How to Prevent Spiders Coming Into Your Home

Spiders are predators that feed on insects and other arthropods. Most often they are quite beneficial to our environment, and are harmless. In the United States,  about 6,000 species have been identified and only two groups occasionally are harmful to humans. Recluse and widow spiders have been associated with significant pathology and very rare reports of death.

First we are going to talk about the types of venomous spiders that you might encounter in the North America, then you can follow these tips to help keep these venomous spiders outside in nature and out of the spaces that we work, live and play. In the case of a spider bite, contact a physician or your state Poison and Drug Information Center as soon as possible for advice and assistance. If possible, collect the spider to aid diagnosis and correct treatment procedures.


The Recluse Spider

The recluse spiders (Loxosceles spp.) are often mistakenly referred to as brown recluse spiders; the brown recluse actually refers only to one species. Adult recluse spiders are brown in color and the body is about a half an inch long. Their legs are long and delicately covered with short, dark hairs. The leg span is about 1 1/2 – 2 inches as adults.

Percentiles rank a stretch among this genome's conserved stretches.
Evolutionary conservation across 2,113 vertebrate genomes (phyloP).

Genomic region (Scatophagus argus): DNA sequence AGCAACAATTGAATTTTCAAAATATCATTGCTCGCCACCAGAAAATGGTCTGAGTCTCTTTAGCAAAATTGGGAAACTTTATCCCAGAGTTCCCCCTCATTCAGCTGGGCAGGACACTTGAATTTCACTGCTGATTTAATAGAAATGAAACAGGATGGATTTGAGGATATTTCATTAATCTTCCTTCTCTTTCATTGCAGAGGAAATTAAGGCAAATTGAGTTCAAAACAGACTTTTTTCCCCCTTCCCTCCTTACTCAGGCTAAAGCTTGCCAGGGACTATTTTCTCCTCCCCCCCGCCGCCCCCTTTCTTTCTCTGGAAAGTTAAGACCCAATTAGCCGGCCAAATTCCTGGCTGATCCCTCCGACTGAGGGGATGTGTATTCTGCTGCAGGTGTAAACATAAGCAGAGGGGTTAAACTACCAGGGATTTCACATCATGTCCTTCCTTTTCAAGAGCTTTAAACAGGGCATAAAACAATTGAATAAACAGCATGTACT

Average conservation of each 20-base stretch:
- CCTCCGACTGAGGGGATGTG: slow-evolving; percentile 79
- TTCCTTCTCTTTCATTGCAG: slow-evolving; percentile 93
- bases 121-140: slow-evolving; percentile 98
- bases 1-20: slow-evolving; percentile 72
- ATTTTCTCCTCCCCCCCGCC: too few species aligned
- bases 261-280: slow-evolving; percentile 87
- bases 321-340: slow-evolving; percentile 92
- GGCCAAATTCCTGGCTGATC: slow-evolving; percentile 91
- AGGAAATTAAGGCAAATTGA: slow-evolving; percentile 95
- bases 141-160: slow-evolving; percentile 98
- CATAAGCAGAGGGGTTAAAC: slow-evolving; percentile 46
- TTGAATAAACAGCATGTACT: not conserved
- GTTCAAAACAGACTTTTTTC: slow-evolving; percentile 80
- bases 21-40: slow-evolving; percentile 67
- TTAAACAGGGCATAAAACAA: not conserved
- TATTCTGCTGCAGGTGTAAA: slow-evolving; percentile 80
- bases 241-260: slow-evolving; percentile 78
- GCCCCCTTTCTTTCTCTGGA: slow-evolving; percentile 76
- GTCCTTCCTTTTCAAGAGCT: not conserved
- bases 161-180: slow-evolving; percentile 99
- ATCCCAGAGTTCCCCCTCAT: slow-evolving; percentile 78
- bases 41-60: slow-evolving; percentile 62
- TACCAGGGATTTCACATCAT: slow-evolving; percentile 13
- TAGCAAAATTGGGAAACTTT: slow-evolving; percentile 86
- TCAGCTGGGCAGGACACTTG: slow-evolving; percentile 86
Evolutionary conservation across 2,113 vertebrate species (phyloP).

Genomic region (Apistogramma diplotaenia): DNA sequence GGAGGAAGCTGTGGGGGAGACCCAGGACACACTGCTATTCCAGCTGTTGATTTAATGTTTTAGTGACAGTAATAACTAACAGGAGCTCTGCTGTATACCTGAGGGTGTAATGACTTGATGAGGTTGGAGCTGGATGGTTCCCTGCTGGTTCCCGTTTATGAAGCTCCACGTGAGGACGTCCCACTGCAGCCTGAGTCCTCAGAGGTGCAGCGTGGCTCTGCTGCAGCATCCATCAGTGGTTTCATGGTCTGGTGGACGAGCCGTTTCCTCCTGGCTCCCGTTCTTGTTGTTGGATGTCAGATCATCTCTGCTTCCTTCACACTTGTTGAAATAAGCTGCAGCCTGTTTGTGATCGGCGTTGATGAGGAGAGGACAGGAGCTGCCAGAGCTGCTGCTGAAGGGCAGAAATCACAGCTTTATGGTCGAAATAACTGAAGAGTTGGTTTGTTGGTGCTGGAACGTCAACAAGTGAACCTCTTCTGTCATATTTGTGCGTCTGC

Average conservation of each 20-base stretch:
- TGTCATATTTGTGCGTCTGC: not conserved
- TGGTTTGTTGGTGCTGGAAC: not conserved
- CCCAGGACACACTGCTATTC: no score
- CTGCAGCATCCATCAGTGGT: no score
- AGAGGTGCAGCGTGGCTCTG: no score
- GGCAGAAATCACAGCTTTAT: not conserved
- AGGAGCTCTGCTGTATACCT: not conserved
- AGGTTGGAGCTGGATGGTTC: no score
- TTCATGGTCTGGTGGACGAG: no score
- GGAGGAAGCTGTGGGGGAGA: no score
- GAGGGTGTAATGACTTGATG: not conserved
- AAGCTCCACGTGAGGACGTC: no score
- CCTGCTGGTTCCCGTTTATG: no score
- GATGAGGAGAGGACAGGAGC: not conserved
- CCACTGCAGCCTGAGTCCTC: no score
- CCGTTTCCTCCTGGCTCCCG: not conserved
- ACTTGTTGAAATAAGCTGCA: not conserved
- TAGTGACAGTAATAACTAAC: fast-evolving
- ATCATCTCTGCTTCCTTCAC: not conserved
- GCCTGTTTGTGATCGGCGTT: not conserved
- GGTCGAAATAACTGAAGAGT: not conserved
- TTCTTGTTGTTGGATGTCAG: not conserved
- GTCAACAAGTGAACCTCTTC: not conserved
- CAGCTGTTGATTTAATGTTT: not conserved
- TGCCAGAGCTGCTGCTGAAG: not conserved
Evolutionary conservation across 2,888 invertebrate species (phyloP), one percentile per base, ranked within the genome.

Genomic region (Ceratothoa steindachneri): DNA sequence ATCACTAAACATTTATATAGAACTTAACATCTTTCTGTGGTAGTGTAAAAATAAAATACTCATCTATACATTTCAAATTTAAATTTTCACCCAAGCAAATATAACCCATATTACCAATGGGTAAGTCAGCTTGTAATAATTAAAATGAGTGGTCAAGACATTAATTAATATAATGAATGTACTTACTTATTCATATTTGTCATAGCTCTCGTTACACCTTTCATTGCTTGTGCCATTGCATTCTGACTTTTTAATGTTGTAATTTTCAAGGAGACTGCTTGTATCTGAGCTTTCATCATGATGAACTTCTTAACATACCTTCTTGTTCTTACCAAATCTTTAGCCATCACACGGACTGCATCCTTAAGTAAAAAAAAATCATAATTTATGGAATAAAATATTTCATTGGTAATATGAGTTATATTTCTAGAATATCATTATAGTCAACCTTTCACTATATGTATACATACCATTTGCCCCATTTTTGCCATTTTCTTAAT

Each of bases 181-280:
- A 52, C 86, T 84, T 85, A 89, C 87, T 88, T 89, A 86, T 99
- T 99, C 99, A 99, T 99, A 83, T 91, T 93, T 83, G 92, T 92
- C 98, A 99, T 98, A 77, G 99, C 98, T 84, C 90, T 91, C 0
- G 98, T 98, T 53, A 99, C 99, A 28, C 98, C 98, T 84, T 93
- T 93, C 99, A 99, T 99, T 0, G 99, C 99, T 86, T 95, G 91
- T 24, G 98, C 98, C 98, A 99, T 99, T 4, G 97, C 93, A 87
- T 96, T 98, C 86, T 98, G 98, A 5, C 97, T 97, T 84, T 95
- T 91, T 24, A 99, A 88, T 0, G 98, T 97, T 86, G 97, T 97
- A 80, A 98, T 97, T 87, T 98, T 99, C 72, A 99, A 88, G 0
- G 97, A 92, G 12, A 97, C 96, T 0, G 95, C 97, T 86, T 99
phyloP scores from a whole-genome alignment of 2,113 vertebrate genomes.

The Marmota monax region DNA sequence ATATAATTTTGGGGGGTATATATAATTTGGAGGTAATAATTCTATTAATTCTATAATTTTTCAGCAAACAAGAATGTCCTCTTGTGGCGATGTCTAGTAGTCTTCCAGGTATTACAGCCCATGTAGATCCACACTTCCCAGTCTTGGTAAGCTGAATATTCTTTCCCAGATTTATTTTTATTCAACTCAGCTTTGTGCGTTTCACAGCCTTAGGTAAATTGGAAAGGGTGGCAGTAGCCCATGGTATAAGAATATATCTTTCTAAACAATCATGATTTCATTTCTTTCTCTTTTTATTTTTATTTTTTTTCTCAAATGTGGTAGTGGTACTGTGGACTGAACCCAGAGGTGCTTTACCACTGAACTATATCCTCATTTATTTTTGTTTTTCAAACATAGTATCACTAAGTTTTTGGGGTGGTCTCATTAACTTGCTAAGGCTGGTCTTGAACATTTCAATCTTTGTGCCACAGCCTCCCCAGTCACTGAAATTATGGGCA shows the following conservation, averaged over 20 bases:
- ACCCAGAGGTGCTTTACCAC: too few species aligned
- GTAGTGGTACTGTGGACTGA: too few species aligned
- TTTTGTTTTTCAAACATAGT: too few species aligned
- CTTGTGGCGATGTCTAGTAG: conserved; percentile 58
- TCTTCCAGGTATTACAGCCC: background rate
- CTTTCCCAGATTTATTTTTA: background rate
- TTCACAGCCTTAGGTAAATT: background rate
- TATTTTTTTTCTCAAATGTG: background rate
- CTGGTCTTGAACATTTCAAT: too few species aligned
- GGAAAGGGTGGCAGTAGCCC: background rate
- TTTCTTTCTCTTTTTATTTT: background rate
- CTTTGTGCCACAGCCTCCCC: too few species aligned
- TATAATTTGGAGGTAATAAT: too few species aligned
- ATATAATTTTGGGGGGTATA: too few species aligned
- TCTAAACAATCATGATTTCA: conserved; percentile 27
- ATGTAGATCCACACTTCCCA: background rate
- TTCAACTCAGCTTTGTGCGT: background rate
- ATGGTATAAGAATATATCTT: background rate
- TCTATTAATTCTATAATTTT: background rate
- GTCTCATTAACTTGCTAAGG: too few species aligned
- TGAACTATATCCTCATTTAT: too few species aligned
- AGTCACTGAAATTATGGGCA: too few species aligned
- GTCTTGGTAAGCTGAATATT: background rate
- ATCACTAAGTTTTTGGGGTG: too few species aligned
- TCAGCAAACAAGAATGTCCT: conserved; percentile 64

Distinguishing characteristics include three pairs of eyes arranged in a semicircle on the top of the cephalothorax (combined head and abdomen) and a violin-shaped marking immediately behind the eyes in some species. This marking also gives them the name “fiddleback” or “violin spider” although the violin marking is faint or missing in some southwestern species.

Most recluse spiders are found living in large numbers in human structures. Males, females and even spiderlings are capable of venomous bites occasionally creating a disease state now known as necrotic arachnidism.